The human brain utilizes about ~20% of the calories you take in per day. It’s a large and metabolically expensive organ. Because of this fact there are lots of evolutionary models which focus on the brain. In Richard Wrangham suggests that our need for calories to feed our brain is one reason we started to use fire to pre-digest our food. In Geoffrey Miller seems to suggest that all the things our big complex brain does allows for a signaling of mutational load. And in Robin Dunbar suggests that it’s social complexity which is driving our encephalization.
These are all theories. Interesting hypotheses and models. But how do we test them? A new preprint on bioRxiv is useful because it shows how cutting-edge methods from evolutionary genomics can be used to explore questions relating to cognitive neuroscience and pyschopathology, Polygenic selection underlies evolution of human brain structure and behavioral traits:
…Leveraging publicly available data of unprecedented sample size, we studied twenty-five traits (i.e., ten neuropsychiatric disorders, three personality traits, total intracranial volume, seven subcortical brain structure volume traits, and four complex traits without neuropsychiatric associations) for evidence of several different signatures of selection over a range of evolutionary time scales. Consistent with the largely polygenic architecture of neuropsychiatric traits, we found no enrichment of trait-associated single-nucleotide polymorphisms (SNPs) in regions of the genome that underwent classical selective sweeps (i.e., events which would have driven selected alleles to near fixation). However, we discovered that SNPs associated with some, but not all, behaviors and brain structure volumes are enriched in genomic regions under selection since divergence from Neanderthals ~600,000 years ago, and show further evidence for signatures of ancient and recent polygenic adaptation. Individual subcortical brain structure volumes demonstrate genome-wide evidence in support of a mosaic theory of brain evolution while total intracranial volume and height appear to share evolutionary constraints consistent with concerted evolution…our results suggest that alleles associated with neuropsychiatric, behavioral, and brain volume phenotypes have experienced both ancient and recent polygenic adaptation in human evolution, acting through neurodevelopmental and immune-mediated pathways.
The preprint takes a kitchen-sink approach, throwing a lot of methods of selection at the phenotype of interest. Also, there is always the issue of cryptic population structure generating false positive associations, but they try to address it in the preprint. I am somewhat confused by this passage though:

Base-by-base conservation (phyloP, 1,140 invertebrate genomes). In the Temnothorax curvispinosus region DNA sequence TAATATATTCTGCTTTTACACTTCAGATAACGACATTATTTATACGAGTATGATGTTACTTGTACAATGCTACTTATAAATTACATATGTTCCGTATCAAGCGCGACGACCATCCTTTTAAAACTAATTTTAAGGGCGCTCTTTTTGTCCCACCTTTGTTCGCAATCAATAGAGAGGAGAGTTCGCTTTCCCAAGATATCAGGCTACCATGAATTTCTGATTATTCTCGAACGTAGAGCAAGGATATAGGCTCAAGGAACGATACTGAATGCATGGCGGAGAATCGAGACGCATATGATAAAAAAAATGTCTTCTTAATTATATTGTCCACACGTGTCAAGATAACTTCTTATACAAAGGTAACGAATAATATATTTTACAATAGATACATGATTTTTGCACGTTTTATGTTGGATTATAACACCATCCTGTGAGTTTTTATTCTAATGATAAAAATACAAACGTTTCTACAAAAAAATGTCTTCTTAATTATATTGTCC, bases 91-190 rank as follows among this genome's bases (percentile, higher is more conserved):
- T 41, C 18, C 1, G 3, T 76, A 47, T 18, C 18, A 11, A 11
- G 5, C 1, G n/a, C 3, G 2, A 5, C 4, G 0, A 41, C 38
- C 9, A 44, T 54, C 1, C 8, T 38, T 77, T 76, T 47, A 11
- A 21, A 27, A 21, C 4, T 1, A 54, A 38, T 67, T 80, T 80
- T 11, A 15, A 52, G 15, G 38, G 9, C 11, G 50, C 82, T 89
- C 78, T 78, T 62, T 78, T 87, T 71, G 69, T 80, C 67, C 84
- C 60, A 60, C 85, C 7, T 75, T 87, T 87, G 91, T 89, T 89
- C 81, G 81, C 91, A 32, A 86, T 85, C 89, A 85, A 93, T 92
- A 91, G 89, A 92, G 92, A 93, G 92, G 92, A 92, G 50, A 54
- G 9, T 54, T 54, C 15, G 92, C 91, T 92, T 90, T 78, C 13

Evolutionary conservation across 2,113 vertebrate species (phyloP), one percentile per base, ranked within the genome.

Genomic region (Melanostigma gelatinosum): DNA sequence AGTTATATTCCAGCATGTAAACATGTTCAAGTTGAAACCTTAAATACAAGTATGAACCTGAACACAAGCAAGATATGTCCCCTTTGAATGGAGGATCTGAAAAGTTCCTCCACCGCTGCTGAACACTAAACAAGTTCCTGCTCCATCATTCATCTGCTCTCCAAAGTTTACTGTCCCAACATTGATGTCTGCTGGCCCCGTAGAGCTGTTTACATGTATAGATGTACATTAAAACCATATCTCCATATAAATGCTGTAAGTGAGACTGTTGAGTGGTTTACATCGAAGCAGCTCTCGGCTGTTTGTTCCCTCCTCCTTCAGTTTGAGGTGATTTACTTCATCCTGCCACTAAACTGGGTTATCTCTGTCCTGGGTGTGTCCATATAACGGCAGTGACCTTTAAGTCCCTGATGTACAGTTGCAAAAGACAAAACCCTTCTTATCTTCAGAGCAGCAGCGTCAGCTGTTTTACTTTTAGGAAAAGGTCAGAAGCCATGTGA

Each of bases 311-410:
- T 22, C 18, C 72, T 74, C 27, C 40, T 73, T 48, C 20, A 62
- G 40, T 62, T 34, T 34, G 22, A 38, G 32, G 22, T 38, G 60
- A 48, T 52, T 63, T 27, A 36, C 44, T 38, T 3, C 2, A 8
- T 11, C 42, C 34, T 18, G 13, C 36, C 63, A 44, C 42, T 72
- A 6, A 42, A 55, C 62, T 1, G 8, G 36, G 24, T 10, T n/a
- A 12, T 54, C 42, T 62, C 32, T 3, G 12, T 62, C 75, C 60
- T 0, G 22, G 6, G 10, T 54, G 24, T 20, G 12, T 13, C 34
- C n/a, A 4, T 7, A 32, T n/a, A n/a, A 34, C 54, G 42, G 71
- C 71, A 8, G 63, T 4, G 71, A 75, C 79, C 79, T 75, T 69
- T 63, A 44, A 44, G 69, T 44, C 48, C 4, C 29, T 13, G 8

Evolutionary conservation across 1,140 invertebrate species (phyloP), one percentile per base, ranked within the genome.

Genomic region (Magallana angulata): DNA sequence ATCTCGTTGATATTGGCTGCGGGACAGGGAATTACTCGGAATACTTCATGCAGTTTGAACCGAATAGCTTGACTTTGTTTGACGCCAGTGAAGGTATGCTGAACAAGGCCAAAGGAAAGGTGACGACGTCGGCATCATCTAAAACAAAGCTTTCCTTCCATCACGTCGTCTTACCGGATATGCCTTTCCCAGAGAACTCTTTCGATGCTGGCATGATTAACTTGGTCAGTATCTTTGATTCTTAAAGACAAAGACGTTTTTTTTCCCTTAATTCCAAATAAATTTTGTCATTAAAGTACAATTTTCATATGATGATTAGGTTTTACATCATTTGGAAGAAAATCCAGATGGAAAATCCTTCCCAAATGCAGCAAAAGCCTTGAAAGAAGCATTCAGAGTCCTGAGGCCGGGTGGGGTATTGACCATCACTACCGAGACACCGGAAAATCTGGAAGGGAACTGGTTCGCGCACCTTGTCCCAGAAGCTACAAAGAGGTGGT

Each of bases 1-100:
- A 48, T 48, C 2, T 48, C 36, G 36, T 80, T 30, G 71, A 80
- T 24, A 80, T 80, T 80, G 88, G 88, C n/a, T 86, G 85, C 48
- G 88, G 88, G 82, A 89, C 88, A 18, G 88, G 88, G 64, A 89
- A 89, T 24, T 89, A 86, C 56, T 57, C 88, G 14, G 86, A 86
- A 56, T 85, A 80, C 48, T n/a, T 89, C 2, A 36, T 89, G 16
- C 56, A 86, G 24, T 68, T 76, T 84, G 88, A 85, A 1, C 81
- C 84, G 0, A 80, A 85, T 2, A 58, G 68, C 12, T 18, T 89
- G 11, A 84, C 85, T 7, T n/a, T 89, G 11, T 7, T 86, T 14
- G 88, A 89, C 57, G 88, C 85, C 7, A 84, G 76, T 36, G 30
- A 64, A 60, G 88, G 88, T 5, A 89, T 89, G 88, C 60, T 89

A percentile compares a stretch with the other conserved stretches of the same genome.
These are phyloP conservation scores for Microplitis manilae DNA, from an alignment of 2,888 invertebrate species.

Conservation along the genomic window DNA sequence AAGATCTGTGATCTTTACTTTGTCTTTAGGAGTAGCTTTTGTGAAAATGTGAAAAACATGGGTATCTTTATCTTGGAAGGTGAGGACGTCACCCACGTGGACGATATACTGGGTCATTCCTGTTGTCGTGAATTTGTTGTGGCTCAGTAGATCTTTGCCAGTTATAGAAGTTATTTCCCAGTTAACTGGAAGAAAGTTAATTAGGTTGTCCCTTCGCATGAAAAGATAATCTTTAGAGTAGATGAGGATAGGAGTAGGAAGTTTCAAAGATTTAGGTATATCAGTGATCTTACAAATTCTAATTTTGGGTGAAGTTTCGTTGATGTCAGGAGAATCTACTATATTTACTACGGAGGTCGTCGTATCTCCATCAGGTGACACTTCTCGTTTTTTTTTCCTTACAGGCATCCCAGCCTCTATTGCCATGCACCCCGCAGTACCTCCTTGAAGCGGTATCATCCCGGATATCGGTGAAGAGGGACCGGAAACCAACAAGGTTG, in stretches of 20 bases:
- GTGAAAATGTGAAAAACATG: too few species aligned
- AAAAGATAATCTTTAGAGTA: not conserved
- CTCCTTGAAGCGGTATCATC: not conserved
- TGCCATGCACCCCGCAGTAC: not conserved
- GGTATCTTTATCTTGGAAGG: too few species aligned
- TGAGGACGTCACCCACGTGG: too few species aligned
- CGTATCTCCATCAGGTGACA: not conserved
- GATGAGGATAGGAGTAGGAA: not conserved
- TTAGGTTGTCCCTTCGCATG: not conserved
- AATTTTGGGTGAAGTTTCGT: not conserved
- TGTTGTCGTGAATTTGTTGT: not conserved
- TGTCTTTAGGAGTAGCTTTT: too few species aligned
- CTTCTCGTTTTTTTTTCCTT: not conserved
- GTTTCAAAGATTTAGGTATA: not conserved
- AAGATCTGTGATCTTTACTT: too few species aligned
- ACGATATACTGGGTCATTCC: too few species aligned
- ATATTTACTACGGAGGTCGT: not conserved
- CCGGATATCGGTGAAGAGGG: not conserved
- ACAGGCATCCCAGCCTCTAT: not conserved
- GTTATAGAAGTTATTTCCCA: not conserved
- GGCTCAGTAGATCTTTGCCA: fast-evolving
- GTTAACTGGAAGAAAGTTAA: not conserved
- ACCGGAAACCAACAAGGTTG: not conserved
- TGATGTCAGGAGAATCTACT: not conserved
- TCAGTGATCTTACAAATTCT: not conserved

Paleobiological evidence indicates that the size of the human skull has expanded massively over the last 200,000 years, likely mirroring increases in brain size.
From what I know human cranial sizes leveled off in growth ~200,000 years ago, peaked ~30,000 years ago, and have declined ever since then. That being said, they find signatures of selection around genes associated with ‘intracranial volume.’
There are loads of results using different methods in the paper, but I was curious note that schizophrenia had hits for ancient and recent adaptation. A friend who is a psychologist pointed out to me that when you look within families “unaffected” siblings of schizophrenics often exhibit deviation from the norm in various ways too; so even if they are not impacted by the disease, they are somewhere along a spectrum of ‘wild type’ to schizophrenic. In any case in this paper they found recent selection for alleles ‘protective’ of schizophrenia.
There are lots of theories one could spin out of that singular result. But I’ll just leave you with the fact that when you have a quantitative trait with lots of heritable variation it seems unlikely it’s been subject to a long period of unidirecitional selection. Various forms of balancing selection seem to be at work here, and we’re only in the early stages of understanding what’s going on. Genuine comprehension will require:
– attention to population genetic theory
– large genomic data sets from a wide array of populations
– novel methods developed by population genomicists
– and funcitonal insights which neuroscientists can bring to the table
3 thoughts on “Quantitative genomics, adaptation, and cognitive phenotypes”
Re: “the human skull has expanded massively over the last 200,000 years“.. is it possible they just forgot a 0? 2,000,000 years is pretty much when massive skull expansion started. eg Brain size graph
By mentioning the 20% calories figure (~66% at age 4!), you imply one of the balancing factors is malthusian. If that is the main driver, then it’s possible cognitive efficiency is under constant selection, even if brain size itself goes up or down depending on local selective pressures at any given point in time/environment. Not clear to me from the paper if that might be detectable, but in principle it should be as neuroscientists make progress on genetic underpinnings of cognition.
The larger point on balancing selection is it implies plenty of standing variation for greater cognitive capability. You’d just need on margin slightly more food (if that were the main driver), which is no longer a constraint. This standing variation would show up in the polygenic IQ score papers now coming out. Supporting the Stephen Hsu view. If there weren’t balancing selection, that approach should still work, but far less well.
Not quite sure about logic of above two points. So am interested in comments if they are off base. Thanks.
All that goes on in the brain being multidimensional and all. . .
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